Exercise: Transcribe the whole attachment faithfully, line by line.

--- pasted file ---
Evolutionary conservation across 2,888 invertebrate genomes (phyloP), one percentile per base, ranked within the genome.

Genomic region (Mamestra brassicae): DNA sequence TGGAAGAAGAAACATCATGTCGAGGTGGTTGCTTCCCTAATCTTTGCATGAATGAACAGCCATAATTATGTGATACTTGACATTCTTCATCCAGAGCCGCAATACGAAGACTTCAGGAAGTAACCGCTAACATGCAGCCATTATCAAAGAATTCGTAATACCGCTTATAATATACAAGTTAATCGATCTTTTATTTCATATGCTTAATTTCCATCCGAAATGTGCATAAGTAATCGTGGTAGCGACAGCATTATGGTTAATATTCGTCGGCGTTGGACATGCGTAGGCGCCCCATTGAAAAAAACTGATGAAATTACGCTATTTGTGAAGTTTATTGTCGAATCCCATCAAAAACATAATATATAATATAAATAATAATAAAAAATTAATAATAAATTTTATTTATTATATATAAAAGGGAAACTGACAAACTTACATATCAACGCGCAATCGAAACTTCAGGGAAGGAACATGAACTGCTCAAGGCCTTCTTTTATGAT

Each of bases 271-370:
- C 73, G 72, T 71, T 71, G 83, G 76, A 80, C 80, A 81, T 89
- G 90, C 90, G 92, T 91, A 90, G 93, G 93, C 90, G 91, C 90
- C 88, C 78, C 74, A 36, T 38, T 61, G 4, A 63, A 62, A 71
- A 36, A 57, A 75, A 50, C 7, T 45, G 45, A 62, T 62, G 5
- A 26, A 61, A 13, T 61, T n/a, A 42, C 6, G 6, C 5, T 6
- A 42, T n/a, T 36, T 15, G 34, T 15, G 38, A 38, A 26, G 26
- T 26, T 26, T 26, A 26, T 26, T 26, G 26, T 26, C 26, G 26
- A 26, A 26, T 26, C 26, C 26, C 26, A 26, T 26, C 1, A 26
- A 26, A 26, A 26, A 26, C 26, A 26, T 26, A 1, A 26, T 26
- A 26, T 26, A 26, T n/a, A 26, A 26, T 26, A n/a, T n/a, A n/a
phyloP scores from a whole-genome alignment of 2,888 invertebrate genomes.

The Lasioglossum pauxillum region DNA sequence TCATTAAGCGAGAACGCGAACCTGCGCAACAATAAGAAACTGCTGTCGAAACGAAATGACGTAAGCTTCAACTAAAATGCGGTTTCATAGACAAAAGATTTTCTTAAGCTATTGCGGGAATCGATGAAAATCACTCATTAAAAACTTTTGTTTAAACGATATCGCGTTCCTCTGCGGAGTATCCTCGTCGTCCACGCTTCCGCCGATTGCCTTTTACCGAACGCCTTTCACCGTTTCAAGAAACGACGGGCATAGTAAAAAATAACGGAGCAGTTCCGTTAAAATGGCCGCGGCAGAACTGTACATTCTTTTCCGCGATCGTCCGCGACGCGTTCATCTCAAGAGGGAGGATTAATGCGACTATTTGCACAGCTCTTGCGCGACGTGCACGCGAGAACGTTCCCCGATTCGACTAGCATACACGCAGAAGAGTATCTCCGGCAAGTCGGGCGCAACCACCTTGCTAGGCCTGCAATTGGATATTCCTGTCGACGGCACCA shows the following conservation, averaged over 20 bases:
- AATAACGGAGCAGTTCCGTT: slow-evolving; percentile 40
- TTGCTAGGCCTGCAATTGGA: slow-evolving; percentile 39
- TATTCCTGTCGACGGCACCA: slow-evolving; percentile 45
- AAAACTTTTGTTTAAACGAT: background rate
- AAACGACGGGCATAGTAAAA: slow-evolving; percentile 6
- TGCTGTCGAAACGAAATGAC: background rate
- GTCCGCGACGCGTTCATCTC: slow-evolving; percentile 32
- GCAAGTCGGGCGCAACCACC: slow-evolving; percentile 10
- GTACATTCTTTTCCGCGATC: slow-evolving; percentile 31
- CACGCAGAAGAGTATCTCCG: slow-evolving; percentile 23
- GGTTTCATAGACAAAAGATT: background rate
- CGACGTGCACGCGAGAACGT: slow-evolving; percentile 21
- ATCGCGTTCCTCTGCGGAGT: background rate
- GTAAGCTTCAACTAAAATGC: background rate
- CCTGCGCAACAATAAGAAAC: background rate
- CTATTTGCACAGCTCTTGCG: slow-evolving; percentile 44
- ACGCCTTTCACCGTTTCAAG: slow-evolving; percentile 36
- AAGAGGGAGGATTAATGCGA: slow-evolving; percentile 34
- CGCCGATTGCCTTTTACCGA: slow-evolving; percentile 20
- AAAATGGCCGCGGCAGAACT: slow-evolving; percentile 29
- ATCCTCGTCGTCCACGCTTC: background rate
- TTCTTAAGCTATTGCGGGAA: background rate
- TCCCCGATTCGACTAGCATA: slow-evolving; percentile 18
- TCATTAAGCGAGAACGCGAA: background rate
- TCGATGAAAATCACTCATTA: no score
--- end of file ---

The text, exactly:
Evolutionary conservation across 2,888 invertebrate genomes (phyloP), one percentile per base, ranked within the genome.

Genomic region (Mamestra brassicae): DNA sequence TGGAAGAAGAAACATCATGTCGAGGTGGTTGCTTCCCTAATCTTTGCATGAATGAACAGCCATAATTATGTGATACTTGACATTCTTCATCCAGAGCCGCAATACGAAGACTTCAGGAAGTAACCGCTAACATGCAGCCATTATCAAAGAATTCGTAATACCGCTTATAATATACAAGTTAATCGATCTTTTATTTCATATGCTTAATTTCCATCCGAAATGTGCATAAGTAATCGTGGTAGCGACAGCATTATGGTTAATATTCGTCGGCGTTGGACATGCGTAGGCGCCCCATTGAAAAAAACTGATGAAATTACGCTATTTGTGAAGTTTATTGTCGAATCCCATCAAAAACATAATATATAATATAAATAATAATAAAAAATTAATAATAAATTTTATTTATTATATATAAAAGGGAAACTGACAAACTTACATATCAACGCGCAATCGAAACTTCAGGGAAGGAACATGAACTGCTCAAGGCCTTCTTTTATGAT

Each of bases 271-370:
- C 73, G 72, T 71, T 71, G 83, G 76, A 80, C 80, A 81, T 89
- G 90, C 90, G 92, T 91, A 90, G 93, G 93, C 90, G 91, C 90
- C 88, C 78, C 74, A 36, T 38, T 61, G 4, A 63, A 62, A 71
- A 36, A 57, A 75, A 50, C 7, T 45, G 45, A 62, T 62, G 5
- A 26, A 61, A 13, T 61, T n/a, A 42, C 6, G 6, C 5, T 6
- A 42, T n/a, T 36, T 15, G 34, T 15, G 38, A 38, A 26, G 26
- T 26, T 26, T 26, A 26, T 26, T 26, G 26, T 26, C 26, G 26
- A 26, A 26, T 26, C 26, C 26, C 26, A 26, T 26, C 1, A 26
- A 26, A 26, A 26, A 26, C 26, A 26, T 26, A 1, A 26, T 26
- A 26, T 26, A 26, T n/a, A 26, A 26, T 26, A n/a, T n/a, A n/a
phyloP scores from a whole-genome alignment of 2,888 invertebrate genomes.

The Lasioglossum pauxillum region DNA sequence TCATTAAGCGAGAACGCGAACCTGCGCAACAATAAGAAACTGCTGTCGAAACGAAATGACGTAAGCTTCAACTAAAATGCGGTTTCATAGACAAAAGATTTTCTTAAGCTATTGCGGGAATCGATGAAAATCACTCATTAAAAACTTTTGTTTAAACGATATCGCGTTCCTCTGCGGAGTATCCTCGTCGTCCACGCTTCCGCCGATTGCCTTTTACCGAACGCCTTTCACCGTTTCAAGAAACGACGGGCATAGTAAAAAATAACGGAGCAGTTCCGTTAAAATGGCCGCGGCAGAACTGTACATTCTTTTCCGCGATCGTCCGCGACGCGTTCATCTCAAGAGGGAGGATTAATGCGACTATTTGCACAGCTCTTGCGCGACGTGCACGCGAGAACGTTCCCCGATTCGACTAGCATACACGCAGAAGAGTATCTCCGGCAAGTCGGGCGCAACCACCTTGCTAGGCCTGCAATTGGATATTCCTGTCGACGGCACCA shows the following conservation, averaged over 20 bases:
- AATAACGGAGCAGTTCCGTT: slow-evolving; percentile 40
- TTGCTAGGCCTGCAATTGGA: slow-evolving; percentile 39
- TATTCCTGTCGACGGCACCA: slow-evolving; percentile 45
- AAAACTTTTGTTTAAACGAT: background rate
- AAACGACGGGCATAGTAAAA: slow-evolving; percentile 6
- TGCTGTCGAAACGAAATGAC: background rate
- GTCCGCGACGCGTTCATCTC: slow-evolving; percentile 32
- GCAAGTCGGGCGCAACCACC: slow-evolving; percentile 10
- GTACATTCTTTTCCGCGATC: slow-evolving; percentile 31
- CACGCAGAAGAGTATCTCCG: slow-evolving; percentile 23
- GGTTTCATAGACAAAAGATT: background rate
- CGACGTGCACGCGAGAACGT: slow-evolving; percentile 21
- ATCGCGTTCCTCTGCGGAGT: background rate
- GTAAGCTTCAACTAAAATGC: background rate
- CCTGCGCAACAATAAGAAAC: background rate
- CTATTTGCACAGCTCTTGCG: slow-evolving; percentile 44
- ACGCCTTTCACCGTTTCAAG: slow-evolving; percentile 36
- AAGAGGGAGGATTAATGCGA: slow-evolving; percentile 34
- CGCCGATTGCCTTTTACCGA: slow-evolving; percentile 20
- AAAATGGCCGCGGCAGAACT: slow-evolving; percentile 29
- ATCCTCGTCGTCCACGCTTC: background rate
- TTCTTAAGCTATTGCGGGAA: background rate
- TCCCCGATTCGACTAGCATA: slow-evolving; percentile 18
- TCATTAAGCGAGAACGCGAA: background rate
- TCGATGAAAATCACTCATTA: no score